Keep in mind that alcohol-related sexual assault is a crime, just like non-alcohol-related sexual assault. Alcohol’s role in the assault does not change the fact that unwanted sexual acts are very serious criminal offenses. The only difference between non-alcohol-related sexual assault and alcohol-related sexual assault is the alcohol itself. In no situation is sexual assault acceptable.
What is “date rape” and how is it related to sexual assault on college campuses?
“Date rape” is a form of acquaintance rape and dating violence. It refers to a situation in which an individual is forced to have sexual intercourse with an acquaintance during a voluntary social engagement (i.e., a date). It is not a new phenomenon. In fact, more than half of all rapes are committed by male relatives, current or former husbands, boyfriends, or lovers.
Date rape may involve a predator spiking a victim’s drink with a “date rape drug.” It may also involve the use of alcohol to diminish the victim’s ability to think or act coherently.
Other “date rape drugs” are also present on college campuses. These are drugs which can be slipped into a drink without the victim knowing. Some common drugs like cannabis, cocaine, and prescription drugs like antidepressants and anti-anxiety drugs can be used as date rape drugs.
The most common types of date rape drugs are tranquilizers and sleep aids. These may include:
- Flunitrazepam (Rohypnol)
- Gamma-butyrolactone (GBL)
- Gamma-hydroxybutyric acid (GHB)
Almost 11 million people across the country have been raped while drunk, high, or drugged.
What is “rape culture” and how is it related to sexual assault on college campuses?
“Rape culture” is defined as an environment in which rape is common and in which sexual violence (particularly against women) is normalized and excused in the media and popular culture. Rape culture is often perpetuated through the use of misogynistic language, the objectification of women’s bodies, and the glamorization of sexual violence, thereby creating a society that disregards a person’s rights and safety.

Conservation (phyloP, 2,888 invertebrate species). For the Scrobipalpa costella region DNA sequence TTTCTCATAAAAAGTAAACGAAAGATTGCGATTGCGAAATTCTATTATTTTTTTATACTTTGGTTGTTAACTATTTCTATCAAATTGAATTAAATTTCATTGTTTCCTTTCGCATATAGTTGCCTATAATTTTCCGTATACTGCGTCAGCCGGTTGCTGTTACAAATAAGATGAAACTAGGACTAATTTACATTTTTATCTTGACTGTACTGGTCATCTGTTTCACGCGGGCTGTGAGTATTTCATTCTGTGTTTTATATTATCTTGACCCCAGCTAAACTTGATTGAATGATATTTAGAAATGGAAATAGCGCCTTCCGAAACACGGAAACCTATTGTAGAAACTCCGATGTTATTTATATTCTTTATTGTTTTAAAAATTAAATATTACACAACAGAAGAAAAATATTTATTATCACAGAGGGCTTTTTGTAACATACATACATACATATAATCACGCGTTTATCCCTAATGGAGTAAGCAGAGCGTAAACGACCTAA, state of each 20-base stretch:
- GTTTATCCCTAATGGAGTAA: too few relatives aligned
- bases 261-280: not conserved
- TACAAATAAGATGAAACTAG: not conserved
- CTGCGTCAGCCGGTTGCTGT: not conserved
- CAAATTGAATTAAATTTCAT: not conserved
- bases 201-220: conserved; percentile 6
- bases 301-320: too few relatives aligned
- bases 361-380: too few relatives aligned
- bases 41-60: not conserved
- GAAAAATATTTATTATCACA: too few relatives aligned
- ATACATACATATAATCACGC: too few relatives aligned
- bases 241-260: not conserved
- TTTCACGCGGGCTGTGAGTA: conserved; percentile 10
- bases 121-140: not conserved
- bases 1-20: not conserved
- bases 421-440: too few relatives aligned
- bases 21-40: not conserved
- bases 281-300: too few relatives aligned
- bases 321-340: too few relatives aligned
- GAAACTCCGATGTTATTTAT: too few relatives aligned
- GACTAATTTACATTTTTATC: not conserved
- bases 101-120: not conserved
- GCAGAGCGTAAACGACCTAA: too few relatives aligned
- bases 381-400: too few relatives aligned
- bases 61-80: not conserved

Many colleges highlight the affluence and power of the male through idolizing male athletes and fraternity life. This may create a power imbalance, with female athletes, sororities, or minority groups not being given the same value and credit. This inspires a dynamic that favors to male power over others, which in turn can lead to an overall culture that encourages sexual assault.
Some researchers dispute this concept. However there is something to be said for the Campus Safety statistics about fraternity members and male athletes. You can read these statistics in more detail below. The fact that these men are statistically more likely than other men on campus to commit sexual assault or hold dangerous attitudes towards others is highly disturbing. The fact that these groups also have higher levels of alcohol use than others on campus is another concerning factor to consider.
How can I protect myself against campus sexual assault?
While there are certain precautions you can take to help protect yourself from sexual assault on campus, victim-blaming in any form is wrong. No incidence of rape or sexual assault is ever the fault of the victim. Rapists and sexual predators should be held solely accountable for their crimes against others.